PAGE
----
Sometimes a disc just crosses your desk that shocks you a bit and that happened this past week with the new record from the reunited Guano Apes. This German group never really had a heck of a lot of success in the U.S., though they were pretty big in their homeland as well as a few other places. They released three albums between 1997 and 2003 that were a combo of alt. metal and nu-metal, a sound that never really grabbed me. Then they broke up in 2004. But the group has since reunited and put out a new album called Bel Air (badass’ness: 11/11) which was released in April oversees and does seem to now be out in the U.S. through The End records.
I’ll be the first to admit that I wasn’t excited to listen to the disc at all but my lord am I glad I did. Thankfully there are no remnants of nu metal anywhere on the disc. In fact, they’ve stripped back almost all the metal tones and make more of an alt-rock album. The closest thing that comes to metal is “All I Wanna Do” and even that’s a little to poppy to be considered as such. Instead you get some flat out awesome riffs, that are radio ready but not cheesy in any way. That track as well as the two lead songs, “Sunday Lover” and “Oh What A Night” are both ridiculously catchy – more so than anything I’ve ever heard from Guano Apes before. In fact the whole album is filled with blistering hooks and fantastic choruses that provide the ability to both rock out and sing along.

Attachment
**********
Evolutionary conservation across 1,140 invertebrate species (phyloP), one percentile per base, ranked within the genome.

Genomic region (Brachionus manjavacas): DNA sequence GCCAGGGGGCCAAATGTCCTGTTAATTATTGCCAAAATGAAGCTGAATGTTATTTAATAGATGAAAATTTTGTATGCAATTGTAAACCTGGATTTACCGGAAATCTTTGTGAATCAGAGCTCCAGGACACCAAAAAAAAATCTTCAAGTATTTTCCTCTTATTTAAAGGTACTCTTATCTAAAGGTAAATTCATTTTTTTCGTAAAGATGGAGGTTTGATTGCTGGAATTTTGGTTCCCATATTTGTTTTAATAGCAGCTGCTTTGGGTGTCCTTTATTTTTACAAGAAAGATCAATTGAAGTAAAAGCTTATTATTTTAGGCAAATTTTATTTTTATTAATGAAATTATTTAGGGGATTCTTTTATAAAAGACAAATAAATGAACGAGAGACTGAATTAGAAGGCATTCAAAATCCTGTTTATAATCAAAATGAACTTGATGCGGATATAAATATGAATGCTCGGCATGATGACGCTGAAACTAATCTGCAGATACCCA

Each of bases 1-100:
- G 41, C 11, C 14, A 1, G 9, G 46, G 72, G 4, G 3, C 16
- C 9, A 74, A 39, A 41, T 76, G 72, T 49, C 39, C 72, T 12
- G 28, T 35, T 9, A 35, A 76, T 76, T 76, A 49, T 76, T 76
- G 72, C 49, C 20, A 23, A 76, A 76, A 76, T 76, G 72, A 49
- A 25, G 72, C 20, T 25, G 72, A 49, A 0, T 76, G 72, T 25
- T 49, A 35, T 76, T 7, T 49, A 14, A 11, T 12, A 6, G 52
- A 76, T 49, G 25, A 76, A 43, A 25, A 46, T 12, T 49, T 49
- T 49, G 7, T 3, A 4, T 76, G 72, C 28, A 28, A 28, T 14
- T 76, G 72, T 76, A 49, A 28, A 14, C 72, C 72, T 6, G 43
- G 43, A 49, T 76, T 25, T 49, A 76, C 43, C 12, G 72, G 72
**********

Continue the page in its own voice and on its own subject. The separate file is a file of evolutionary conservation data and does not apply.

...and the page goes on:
There’s been some great metal releases this year, but I’ve yet to hear that perfect rock disc until now. There is virtually nothing wrong with Bel Air – just a flat out masterpiece of a rock record that is completely irresistible. Run to pick this one up.
Moving over to death metal for a quick minute, I’ve learned something over the past few years of reviewing new music; to be a good Swedish death metal band, you don’t have to be innovative. You simply have to follow the accepted formula and put out something worth headbanging to. That was a painful revelation for me as I’m very big on pushing genres forward. While I came to grips with this a few months back, it wasn’t until I heard the new Demonical record that I was able to put this into practice. Cyclone Empire released their third album – Death Infernal (badass’ness: 11/11) earlier in the year but the megalith that is Metal Blade is about to release it in the U.S. If I stuck by my original thoughts and wanted something different then I would have hated this record out of principal. But I couldn’t. How in the world could I hate the most perfect Swedish death metal record I’ve heard in years? Buzz-saws. Check. Grunts. Check. Groove after groove after groove. Check. Crucifixion on the cover art. Check. I mean, Death Infernal is straight out of Swedish Death Metal For Dummies. Yet, Demonical bring it better and harder than any death metal group I’ve heard in a long time. If you like the overall genre, then there is simply no way to hate this record. In fact, give it a few years and I wouldn’t be shocked to hear it mentioned as one of the top Swedish death metal records of all time.